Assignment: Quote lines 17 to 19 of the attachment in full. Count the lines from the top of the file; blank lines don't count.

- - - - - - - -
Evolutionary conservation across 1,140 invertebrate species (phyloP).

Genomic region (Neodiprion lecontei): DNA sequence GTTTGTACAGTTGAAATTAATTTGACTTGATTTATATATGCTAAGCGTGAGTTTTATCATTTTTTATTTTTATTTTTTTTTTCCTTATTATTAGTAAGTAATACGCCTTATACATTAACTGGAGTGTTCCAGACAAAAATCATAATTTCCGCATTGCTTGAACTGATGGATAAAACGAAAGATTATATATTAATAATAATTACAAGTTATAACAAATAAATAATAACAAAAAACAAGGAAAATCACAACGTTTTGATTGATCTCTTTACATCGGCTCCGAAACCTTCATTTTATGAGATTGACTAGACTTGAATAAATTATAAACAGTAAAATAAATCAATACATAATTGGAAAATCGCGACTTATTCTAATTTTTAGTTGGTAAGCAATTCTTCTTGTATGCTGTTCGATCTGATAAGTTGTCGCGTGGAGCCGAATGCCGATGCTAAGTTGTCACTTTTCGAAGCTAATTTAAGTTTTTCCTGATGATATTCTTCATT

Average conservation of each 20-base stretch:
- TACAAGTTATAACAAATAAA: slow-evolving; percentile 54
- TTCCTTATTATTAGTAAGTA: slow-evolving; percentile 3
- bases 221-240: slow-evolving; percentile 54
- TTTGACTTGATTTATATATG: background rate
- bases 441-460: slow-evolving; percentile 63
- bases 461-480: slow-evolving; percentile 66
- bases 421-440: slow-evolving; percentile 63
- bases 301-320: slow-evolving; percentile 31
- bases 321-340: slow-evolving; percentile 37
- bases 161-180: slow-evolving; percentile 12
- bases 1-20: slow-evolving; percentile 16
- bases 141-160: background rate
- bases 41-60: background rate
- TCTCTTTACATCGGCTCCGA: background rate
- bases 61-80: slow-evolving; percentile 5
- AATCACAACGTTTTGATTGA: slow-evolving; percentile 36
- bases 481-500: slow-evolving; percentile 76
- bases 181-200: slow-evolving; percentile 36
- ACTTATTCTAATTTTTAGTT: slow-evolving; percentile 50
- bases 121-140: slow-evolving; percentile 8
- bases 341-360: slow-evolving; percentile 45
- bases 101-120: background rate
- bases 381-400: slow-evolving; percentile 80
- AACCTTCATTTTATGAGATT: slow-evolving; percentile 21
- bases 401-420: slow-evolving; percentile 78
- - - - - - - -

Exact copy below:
- TCTCTTTACATCGGCTCCGA: background rate
- bases 61-80: slow-evolving; percentile 5
- AATCACAACGTTTTGATTGA: slow-evolving; percentile 36